As for comparing the reactivity of the three metals, potassium reacted the fastest, with the reaction over in a couple of seconds. Both lithium and sodium reacted for several seconds, with longer lasting flames.

However, the reaction between potassium and chlorine shown in the animation above did not go to completion because there was unreacted chlorine gas at the end of the experiment, (visible in the picture). There was also unreacted potassium and this reacted violently with water when the gas jar was was washed out, after allowing it to cool.

An animation of the reaction between potassium and chlorine in another experiment is shown below (movie here). This one did not react so violently, but was also over in a couple of seconds.


Close-up: potassium reacting with chlorine

Thus, burning potassium reacts quicker than lithium and sodium with chlorine gas, but its almost as if the potassium chloride produced smothers the reacting metal.

What colour flame would you expect to see if burning magnesium ribbon was dropped into a gas jar full of chlorine gas?


Li sizzles, Na balls & K-pot explodes

Comparing the reactions of lithium, sodium and potassium with water.


A lump of potassium explodes

The alkali metals all react speedily with water and with oxygen.

For this reason they are stored in oil to limit the oxygen and water in air getting to them in the chemical store.


Lumps of lithium, sodium and potassium metals in hexane prior to dropping them into water

Students at GCSE are often asked to compare the trend in reactivity of the metals on going down the group, by comparing the observations made as each one reacts with water.

To this end experiments are sometimes carried out, demonstrating the reactions of lithium, sodium and potassium with water.

All three metals float on water and react quickly with it producing hydrogen gas.


Potassium always catches fire producing a lilac coloured flame and explodes if too big a chunk is used.


“Li sizzles, Na balls and K-pot explodes lilac”

Equations for the reactions are:

2 Li   +   2H2O  –>  2LiOH   +   H2
2 Na   +   2H2O  –>  2NaOH   +   H2
2 K   +   2H2O  –>   2KOH   +   H2

Students are also often asked to predict how rubidium and caesium metals would react with water.

The answer is that they would both react producing similar products according to the equations above, but even more vigorously than potassium, with caesium being the most reactive.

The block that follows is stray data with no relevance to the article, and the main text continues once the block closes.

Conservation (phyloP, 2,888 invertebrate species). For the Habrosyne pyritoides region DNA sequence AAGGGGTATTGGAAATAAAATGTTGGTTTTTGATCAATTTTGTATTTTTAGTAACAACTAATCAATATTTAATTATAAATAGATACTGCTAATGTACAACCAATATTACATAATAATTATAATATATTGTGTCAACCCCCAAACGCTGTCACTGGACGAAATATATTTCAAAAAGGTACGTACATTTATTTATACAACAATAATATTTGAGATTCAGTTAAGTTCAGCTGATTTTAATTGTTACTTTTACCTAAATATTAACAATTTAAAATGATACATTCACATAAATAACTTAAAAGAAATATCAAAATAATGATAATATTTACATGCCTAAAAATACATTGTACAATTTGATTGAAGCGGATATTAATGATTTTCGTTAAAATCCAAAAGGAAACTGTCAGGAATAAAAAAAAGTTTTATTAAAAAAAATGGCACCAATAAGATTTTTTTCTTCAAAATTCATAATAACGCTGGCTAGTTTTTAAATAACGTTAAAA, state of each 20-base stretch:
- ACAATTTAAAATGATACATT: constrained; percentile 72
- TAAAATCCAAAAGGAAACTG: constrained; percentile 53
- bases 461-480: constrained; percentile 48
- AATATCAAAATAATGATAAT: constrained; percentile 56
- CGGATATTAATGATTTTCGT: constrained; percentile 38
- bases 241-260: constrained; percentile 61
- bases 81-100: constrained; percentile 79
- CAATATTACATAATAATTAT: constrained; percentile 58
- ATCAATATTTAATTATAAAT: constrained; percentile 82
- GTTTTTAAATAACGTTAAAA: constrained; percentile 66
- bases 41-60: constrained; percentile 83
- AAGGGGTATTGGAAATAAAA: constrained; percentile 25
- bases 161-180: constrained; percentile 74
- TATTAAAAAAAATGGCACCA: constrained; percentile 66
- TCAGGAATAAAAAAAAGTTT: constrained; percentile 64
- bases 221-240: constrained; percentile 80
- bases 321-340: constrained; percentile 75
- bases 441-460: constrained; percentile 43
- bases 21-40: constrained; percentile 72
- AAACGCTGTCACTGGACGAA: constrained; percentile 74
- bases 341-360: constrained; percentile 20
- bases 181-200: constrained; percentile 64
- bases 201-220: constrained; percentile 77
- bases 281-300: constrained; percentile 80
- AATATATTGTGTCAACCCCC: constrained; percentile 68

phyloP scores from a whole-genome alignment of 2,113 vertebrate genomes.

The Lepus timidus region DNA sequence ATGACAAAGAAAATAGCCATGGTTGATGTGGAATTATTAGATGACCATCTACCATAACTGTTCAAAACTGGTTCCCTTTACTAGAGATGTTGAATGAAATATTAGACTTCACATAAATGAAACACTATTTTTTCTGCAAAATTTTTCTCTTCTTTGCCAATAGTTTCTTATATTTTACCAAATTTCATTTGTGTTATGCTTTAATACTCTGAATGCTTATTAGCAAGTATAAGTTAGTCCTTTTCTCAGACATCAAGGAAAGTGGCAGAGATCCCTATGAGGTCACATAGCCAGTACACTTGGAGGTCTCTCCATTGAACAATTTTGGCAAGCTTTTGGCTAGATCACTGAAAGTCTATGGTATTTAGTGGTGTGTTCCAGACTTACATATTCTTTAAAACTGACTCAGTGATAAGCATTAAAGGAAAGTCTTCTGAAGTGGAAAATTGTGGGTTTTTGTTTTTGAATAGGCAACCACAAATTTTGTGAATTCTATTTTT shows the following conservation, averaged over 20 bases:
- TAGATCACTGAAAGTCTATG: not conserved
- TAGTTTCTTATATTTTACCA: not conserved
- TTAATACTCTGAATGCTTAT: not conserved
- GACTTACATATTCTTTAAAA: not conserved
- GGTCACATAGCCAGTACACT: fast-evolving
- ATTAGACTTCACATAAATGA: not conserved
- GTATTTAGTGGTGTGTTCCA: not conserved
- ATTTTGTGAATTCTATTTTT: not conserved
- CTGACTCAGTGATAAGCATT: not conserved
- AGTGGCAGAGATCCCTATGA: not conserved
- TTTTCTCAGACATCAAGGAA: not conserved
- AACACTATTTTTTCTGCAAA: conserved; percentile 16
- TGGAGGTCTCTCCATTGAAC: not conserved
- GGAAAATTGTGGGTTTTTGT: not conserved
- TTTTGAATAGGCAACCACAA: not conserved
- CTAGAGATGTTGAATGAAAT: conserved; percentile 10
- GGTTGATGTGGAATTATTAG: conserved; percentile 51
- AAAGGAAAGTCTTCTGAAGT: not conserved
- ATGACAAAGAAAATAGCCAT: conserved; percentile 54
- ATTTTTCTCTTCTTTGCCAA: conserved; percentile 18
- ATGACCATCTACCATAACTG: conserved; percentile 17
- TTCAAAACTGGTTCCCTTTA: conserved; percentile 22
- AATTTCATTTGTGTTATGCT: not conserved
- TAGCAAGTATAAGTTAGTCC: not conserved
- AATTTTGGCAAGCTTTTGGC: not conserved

Links to movies on You Tube from which the above gif animation was made are here:

1. Short version 39 seconds

2. Longer version 2 minutes and 3 seconds


Why has no one has ever dropped a lump of Francium into water and made a movie of it?



Fresnel Thermite

We carried out some experiments recently lighting a length of magnesium ribbon with a Fresnel lens. The Fresnel lens was used to focus light rays from the sun on the magnesium. The magnesium ribbon acted as a fuse to ignite a thermite reaction mixture in which it was embedded. The experiments went rather well providing a relatively safe and unhurried way of starting this energetic reaction.


Using a Fresnel lens to start a thermite reaction


The power of the sun


We used 20g of thermite mixture made from aluminium powder (5g) and iron (III) oxide (15g) which reacts according to the following equation:

Fe2O3 + 2 Al → 2 Fe + Al2O3


Stand well back


and focus


a sample of iron can be obtained once the mixture has cooled down

The experiments were carried out in the tropics and it would be interesting to see if the same method works in a more temperate clime.

Links to movies of the experiments on You Tube can be found here:

  1. Fresnel / Thermite 1
  2. Fresnel / Thermite 2



Blue ruby

This post contains a collection of animated gifs and other pictures from experiments we have been doing recently.

First a heart made by putting copper foil into silver nitrate solution (copper is more reactive than silver and displaces silver ions from solution).


Silver heart

Next, heating a beaker of ice to water and steam.


Ice water steam

Those are anti-bumping granules you can see at the bottom of the beaker in the boiling water.

Now for a rather pretty B/Z reaction we carried out recently.


A Belousov-Zhabotinsky reaction

Captured using time-lapse mode


99 pictures at 15 seconds interval

Finally, the curious case of the colour of chromium (III) ions in water. And hence the title of this post ‘Blue ruby’.

When asked “How do you make a blue heart red?”
“With a torch and chromium (III) ions”, I said

Jim Clark, writing on Chemguide.co.uk notes that “The simplest ion that chromium forms in solution is the hexaaquachromium(III) ion – [Cr(H2O)6]3+.” He also goes onto say that “The hexaaquachromium(III) ion is a “difficult to describe” violet-blue-grey colour.”

Our AQA A’ level Chemistry describes [Cr(H2O)6]3+ as being ruby in colour, but our solution of chromium (III) chloride definitely looks blue to me.


chromium (III) chloride solution

That is, until one looks at it under torchlight (tungsten filament bulb), then
indeed it does appear a ruby colour.


blue or ruby?


Use a torch


shine a light


then you’ll see ruby delight


off on off


has that boiling tube got a red eye?